If job skills are the currency of work, business results seal the deal.
Business resume results show potential employers, including those in your current company but in a different department, that your work can help them meet their business goals. Your work produces results. Having you on the team means more will get done.
But the business result alone isn’t enough. The 24-13 final football score is the result, but it doesn’t tell the tale of the game. The ebbs and flows. The mistakes overcome. The dramatic finish. Make no mistake: getting interviews — and jobs — is about the tale you tell. A story backed by the business result fact, but a story nonetheless.
So how do you tell the tale in the very small space provided on a resume? You provide results oriented context around the result.
Why context around a results-oriented resume is important
Context in a results-oriented resume is under appreciated, but it is important for the following reasons:
- Context gets you into the right discussion faster with fewer qualifying questions
- While scary, context gets you OUT of positions that are not a good fit for you (a person working for a small company landing in a Fortune 100 one is usually not a good fit)
- Context provides excellent openings for questions by the hiring manager — that are directly related to what you want to talk about
How do you build context in a results-oriented resume?
Think of context in a number of different ways on the results-oriented resume.
The CAR context.
This is Context, Actions, Result.
Here, the purpose is to provide a one-sentence story about your business result. The idea for this is that it gets the person reading your resume to see linkages to their company and their needs.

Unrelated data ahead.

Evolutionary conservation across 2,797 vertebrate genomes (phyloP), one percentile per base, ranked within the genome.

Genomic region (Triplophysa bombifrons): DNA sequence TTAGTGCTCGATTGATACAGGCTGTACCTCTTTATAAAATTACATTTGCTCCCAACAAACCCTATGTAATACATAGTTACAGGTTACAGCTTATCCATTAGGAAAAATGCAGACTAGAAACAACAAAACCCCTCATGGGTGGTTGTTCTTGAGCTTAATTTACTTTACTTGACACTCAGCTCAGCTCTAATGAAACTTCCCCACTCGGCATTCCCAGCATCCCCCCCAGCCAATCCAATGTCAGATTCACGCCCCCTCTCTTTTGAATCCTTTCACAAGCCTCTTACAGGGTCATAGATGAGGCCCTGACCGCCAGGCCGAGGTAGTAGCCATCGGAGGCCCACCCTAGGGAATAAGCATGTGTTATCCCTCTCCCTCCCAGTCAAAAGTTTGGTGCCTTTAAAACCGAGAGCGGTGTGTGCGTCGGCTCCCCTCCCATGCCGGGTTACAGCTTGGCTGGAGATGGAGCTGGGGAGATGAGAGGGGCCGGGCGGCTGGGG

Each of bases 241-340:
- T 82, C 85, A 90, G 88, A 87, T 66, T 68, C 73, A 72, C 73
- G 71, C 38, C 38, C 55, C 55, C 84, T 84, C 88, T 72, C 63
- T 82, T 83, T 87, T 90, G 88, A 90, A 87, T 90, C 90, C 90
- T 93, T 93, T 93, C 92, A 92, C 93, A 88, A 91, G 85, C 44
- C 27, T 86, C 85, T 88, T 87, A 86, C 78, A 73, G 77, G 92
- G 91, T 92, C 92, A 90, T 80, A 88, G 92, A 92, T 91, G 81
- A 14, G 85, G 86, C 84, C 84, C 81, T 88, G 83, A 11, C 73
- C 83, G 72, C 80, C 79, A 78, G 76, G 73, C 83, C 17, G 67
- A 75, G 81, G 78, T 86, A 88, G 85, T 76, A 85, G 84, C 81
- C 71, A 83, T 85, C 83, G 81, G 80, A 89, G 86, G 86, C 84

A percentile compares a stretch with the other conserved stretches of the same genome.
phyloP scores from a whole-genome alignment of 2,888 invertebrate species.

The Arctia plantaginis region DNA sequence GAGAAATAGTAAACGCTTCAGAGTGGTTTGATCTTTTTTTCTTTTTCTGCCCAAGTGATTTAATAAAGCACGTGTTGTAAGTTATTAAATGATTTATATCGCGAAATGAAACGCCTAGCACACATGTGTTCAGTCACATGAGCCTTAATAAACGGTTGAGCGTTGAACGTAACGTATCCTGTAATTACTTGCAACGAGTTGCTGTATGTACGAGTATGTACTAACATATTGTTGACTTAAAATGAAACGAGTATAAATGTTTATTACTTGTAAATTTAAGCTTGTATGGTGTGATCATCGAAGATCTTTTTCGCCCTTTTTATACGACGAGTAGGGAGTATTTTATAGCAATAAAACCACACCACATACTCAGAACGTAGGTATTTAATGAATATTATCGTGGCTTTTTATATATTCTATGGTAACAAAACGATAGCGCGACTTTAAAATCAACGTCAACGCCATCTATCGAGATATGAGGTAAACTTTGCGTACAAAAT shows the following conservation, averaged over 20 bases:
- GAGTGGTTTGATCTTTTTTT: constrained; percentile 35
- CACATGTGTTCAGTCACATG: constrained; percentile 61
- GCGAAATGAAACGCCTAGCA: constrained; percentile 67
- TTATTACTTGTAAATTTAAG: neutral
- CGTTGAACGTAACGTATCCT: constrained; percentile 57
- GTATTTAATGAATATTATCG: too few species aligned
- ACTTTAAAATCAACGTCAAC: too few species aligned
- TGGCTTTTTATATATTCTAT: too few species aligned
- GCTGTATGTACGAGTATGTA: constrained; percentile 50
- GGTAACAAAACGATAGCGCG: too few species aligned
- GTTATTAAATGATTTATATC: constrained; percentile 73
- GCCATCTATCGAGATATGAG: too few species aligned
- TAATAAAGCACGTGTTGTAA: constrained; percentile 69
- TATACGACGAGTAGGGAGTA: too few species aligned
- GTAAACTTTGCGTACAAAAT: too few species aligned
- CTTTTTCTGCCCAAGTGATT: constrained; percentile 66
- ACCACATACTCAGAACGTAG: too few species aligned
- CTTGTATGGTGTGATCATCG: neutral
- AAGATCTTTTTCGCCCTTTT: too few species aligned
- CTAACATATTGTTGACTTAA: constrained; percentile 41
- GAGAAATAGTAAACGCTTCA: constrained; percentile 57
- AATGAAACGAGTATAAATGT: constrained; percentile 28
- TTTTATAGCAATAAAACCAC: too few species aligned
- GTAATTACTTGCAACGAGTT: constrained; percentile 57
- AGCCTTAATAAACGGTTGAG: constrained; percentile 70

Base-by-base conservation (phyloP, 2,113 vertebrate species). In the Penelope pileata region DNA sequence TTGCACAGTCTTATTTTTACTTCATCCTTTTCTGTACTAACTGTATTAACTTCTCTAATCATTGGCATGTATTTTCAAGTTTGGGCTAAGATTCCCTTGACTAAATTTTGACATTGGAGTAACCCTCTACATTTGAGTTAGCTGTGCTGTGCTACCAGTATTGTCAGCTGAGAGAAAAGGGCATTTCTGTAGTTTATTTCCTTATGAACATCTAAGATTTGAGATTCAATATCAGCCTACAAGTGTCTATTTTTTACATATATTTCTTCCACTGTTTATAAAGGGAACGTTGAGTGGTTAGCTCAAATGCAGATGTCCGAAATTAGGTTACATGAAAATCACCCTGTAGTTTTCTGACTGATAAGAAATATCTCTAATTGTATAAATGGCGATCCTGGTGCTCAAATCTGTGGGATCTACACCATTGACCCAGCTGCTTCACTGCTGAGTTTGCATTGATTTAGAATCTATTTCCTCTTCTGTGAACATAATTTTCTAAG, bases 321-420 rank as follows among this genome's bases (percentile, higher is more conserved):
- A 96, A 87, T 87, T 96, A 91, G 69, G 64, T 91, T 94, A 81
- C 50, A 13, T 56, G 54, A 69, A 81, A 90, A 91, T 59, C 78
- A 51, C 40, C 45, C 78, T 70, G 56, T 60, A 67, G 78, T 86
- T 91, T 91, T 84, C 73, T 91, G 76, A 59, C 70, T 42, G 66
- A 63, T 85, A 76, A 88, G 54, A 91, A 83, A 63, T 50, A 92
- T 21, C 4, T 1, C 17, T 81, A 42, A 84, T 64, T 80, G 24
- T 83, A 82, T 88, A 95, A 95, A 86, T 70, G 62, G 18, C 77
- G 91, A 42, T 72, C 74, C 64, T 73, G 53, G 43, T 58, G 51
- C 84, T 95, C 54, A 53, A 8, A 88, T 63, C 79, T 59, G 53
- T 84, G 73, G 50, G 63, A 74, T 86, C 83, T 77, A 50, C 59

The person will see a similar situation in their own company, see it on your resume and then know that you have worked on this before. That breeds confidence in your ability. And opens up avenues of conversations about the result — all with a common subject and need being discussed.
Numbers are useful to provide context because they provide scale. Whole numbers are awesome; or, percentages work.
Putting the fact that you moved 1,000 servers from office sites to one of four global data centers is an impressive number. So is saying that you cut expenses by 4%.
The numbers beg the person interviewing you to answer the question of “how did you do it?”. And that allows you to tell your hero’s journey of how you solved this particular problem for the benefit of the business.
You may have noticed — nothing is easy. Nothing is as simple as it looks. Making things simple is hard.
We all have these difficulties that we have overcome to achieve any business result.
Sure, I can say we migrated 1,000 system mailboxes from here to there. But it doesn’t tell the difficulties in finding owners for 500 of them. Or how we turned off the mailboxes to see who would call so we could get the first hint as to who were the owners.
Both of those show not only a great ability to have questions asked about how that was done, it also shows how you — the hero — overcame obstacles to still achieve the business goal.
Context is an important component of a results-oriented resume. If you go through your resume, are you seeing business results? Most people don’t show results, only responsibilities — the quickest way into a trash can.
If you have business results, great. Now do the Cubicle Warrior part and build context around that business result.
It will help you get the interview.